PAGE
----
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A Flocking Good Time

On September 4, 1979, the students of the University of Wisconsin in Madison emerged from their dorms to attend their first classes of the semester and discovered their campus had been overrun. As they’d slept, someone had filled the quad with 1008 bright pink, plastic flamingoes. The culprits were members of the Pail & Shovel Party that controlled the student government after campaigning on nonsensical promises and irresponsible fun.

The prank went down in history as one of the most delightful on campus, sparking an annual “Fill the Hill” university fundraiser and eventually inspiring Madison to adopt the pink flamingo as its official city bird in 2009.

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St. Louis Cardinals Hall of Fame pitcher Bruce Sutter garden gnome standing guard over the beets.

Why not? The students, after all, were simply participating in a longstanding tradition of lawn ornamentation, one that reaches back at least as far as the temple gardens of Ancient Egypt, and winds on up through the sacred groves of Ancient Greece and Rome. It includes the first manufactured garden gnomes of 19th century Germany, the inexplicable rise of Grandma’s polka dotted backside in the 1980s, and the wide variety of tchotchke in, and occasionally stolen from, my next door neighbor’s front yard, of which I am secretly super jealous. Mostly, I just want an excuse to use the word tchotchke as often as I can because it’s pretty much my favorite word of all time. Go ahead and say it (ˈchäch-kē). I bet it makes you smile.

But when someone mentions lawn ornaments, the image that springs to mind first for most of us is the classic pink flamingo, invented in 1957 by then fairly new Union Products sculptor Dan Featherstone in Leominster, Massachusetts. Featherstone’s flamingoes landed in yards throughout the United States during a time when subdivisions featuring cookie-cutter house designs were popping up at a great rate and homeowners were looking for a way to make their homes stand out.

The plastic pink flamingo joined only six species of the living bird, which gets its pinkish hue from the beta-cerotene in its food. Their population has waxed and waned in the decades since their initial introduction in 1957, but the plastic variety are the only ones you are likely to find these days in the wilds of the United States (or even in the suburbs).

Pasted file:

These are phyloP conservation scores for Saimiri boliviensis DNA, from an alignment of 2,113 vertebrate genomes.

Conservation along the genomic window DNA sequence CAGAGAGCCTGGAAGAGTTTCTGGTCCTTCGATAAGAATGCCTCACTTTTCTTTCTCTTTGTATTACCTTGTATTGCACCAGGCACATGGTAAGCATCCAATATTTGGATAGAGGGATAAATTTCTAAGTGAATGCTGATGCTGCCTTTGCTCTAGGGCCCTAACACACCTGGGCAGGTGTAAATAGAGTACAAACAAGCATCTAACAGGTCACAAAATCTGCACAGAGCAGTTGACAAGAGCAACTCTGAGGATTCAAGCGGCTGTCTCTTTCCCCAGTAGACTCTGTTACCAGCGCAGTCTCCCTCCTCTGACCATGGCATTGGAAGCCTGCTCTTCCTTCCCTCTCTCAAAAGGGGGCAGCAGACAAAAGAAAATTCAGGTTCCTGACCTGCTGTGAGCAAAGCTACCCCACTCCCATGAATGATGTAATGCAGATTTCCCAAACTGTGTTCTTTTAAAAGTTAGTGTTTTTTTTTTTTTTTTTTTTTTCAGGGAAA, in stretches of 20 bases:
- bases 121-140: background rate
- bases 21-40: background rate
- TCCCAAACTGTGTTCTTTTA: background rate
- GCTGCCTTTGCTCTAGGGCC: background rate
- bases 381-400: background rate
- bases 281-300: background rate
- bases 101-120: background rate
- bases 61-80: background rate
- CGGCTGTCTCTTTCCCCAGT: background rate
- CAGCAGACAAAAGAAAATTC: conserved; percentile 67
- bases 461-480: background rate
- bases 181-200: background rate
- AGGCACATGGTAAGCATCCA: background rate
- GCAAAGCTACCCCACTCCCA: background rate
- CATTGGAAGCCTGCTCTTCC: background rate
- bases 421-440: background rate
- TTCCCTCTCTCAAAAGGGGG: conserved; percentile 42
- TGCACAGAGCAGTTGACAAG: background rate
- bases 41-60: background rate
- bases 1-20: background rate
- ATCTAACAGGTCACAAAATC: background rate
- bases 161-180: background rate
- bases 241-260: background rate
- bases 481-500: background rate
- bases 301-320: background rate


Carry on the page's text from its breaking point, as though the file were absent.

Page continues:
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Ozzie wasn’t quite sure what to think of our visitors. Oh, and just in case you ever decide to participate in a flocking, I recommend gloves. Dogs are territorial.

And just like their more natural counterparts, the lawn ornaments tend to flock in large numbers. In fact, there is currently a flock or two living quite happily in my area, roosting each night in the yard of some “lucky” homeowner. The culprits this time are affiliated with my oldest son’s youth group, who will happily take donations in exchange for the nighttime flocking of an unsuspecting friend’s yard. They will also happily sell insurance to anyone not brave enough to host the visiting birds.

My son and I may have had something to do with a few of these migrations. And yes, we have also discovered a flock in our own yard. They’re not so bad really. The birds are quiet. They don’t eat much. And they only stick around to make your next door neighbor (who has otherwise cornered the tchotchke market in your more or less tasteful neighborhood) super jealous for 24 hours before flying off to roost elsewhere.flocked

The Pail & Shovel party would be proud I think. Of course, no matter how many yards get flocked, the official bird of the Greater St. Louis area will always be the Cardinal.

Being Discovered for Discovering a Viking Discovering Boston in a Metal Bra

In 1837, Carl Christian Rafn published his book Antiquitates Americanae. In it the Danish historian most known for his work translating Old Norse literature, suggested a location for Vinland. What many scholars assumed to be only a land of legend, Rafn placed in North America. And at least one North American was listening.

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Eben Norton Horsford. Brilliant chemist. Not as brilliant archaeologist. Responsible for Boston’s “Dude in Metal Bra” statue. By Unknown – [1], Public Domain, via Wikimedia Commons